Laboratory 2

Module aims

In this module you will have the opportunity to develop your practical programming skills, with a majority of the time being spent on two large system-level projects (operating system and compiler). This module will also give you a chance to put into practice the theoretical material covered in the second year lecture courses, at all times considering software design, maintenance and licencing issues that you will encounter in any future software-based career.

Learning outcomes

Upon successful completion of this module you will be able to:

  • recall the syntax and intuitive semantics of some common programming languages
  • design and implement programs in the Imperative and Declarative paradigms that conform to a given specification
  • develop concurrent programs using PThreads that conform to a given specification
  • describe in detail the operation of the core components of both an operating system and a compiler
  • critically analyse and effectively communicate project design decisions and experimental results

Module syllabus

  • Implementation and testing of the core components of an operating system
  • Concurrent programming using PThreads
  • Link loading
  • Logic Programming
  • Continuous integration and deployment of software
  • Design, implementation and testing of a compiler for a simple programming language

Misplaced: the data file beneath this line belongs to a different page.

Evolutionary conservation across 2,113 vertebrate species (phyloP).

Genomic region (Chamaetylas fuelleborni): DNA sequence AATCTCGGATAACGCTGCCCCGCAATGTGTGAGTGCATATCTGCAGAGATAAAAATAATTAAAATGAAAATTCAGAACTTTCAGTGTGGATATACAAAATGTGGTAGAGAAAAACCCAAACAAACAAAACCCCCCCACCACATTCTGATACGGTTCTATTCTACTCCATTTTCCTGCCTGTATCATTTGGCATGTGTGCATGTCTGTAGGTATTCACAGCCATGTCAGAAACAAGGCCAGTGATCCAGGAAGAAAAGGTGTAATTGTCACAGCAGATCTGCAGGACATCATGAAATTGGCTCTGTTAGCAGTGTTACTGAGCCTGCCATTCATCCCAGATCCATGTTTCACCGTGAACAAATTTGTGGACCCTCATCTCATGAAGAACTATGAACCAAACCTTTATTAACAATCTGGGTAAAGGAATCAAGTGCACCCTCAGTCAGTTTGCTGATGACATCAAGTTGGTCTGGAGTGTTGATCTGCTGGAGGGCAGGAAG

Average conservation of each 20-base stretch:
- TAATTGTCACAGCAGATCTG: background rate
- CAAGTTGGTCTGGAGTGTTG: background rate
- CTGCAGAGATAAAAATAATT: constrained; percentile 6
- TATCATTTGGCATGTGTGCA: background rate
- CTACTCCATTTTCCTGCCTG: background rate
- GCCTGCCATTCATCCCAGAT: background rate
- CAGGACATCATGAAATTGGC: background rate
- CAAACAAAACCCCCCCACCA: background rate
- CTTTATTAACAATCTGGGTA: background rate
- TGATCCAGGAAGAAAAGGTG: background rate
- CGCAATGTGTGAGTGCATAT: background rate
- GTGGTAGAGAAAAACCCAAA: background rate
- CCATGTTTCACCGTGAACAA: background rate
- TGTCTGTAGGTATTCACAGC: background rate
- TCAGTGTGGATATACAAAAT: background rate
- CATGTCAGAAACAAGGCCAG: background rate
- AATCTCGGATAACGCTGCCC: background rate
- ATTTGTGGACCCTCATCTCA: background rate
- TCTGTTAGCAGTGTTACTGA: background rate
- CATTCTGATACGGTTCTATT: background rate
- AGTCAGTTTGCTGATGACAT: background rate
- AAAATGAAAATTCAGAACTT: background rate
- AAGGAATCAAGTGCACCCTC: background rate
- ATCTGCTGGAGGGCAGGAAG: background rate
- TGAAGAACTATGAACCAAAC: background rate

Teaching methods

The emphasis is on self-study, both as an individual and as part of a small group. To help you with this there will be weekly laboratory support lectures outlining the key elements of each week’s practical work, highlighting common pitfalls and suggesting approaches for solving each of the tasks set. There will also be timetabled laboratory sessions, supported by both Graduate and Undergraduate Teaching Assistants (GTAs and UTAs), which will give you dedicated time to work on the practical exercises and receive support and guidance on your work.

An online service will be used as a discussion forum for the module.


All exercises will involve partical laboratory work and will be submitted via git repositories through an online Testing System (LabTS). Automated tests for each exercise account for 40% of the mark. Beyond this, all remaining marks will be allocated for the design, style and readability of your solutions. Individual assignments will be assessed off-line by GTAs who will both mark and provide constructive feedback on your work. Group assessments will be assessed with you during the interactive code review sessions by GTAs.      

There will be interactive code review sessions at the end of each assessment milestone, which will provide you with personalised feedback on your work and progress. Feedback for each exercise is returned both verbally and electronically. The latter consists of a numerical mark, letter grade and detailed comments justifying the marking decisions and key strengths and weaknesses of your submission.   

Module leaders

Dr Mark Wheelhouse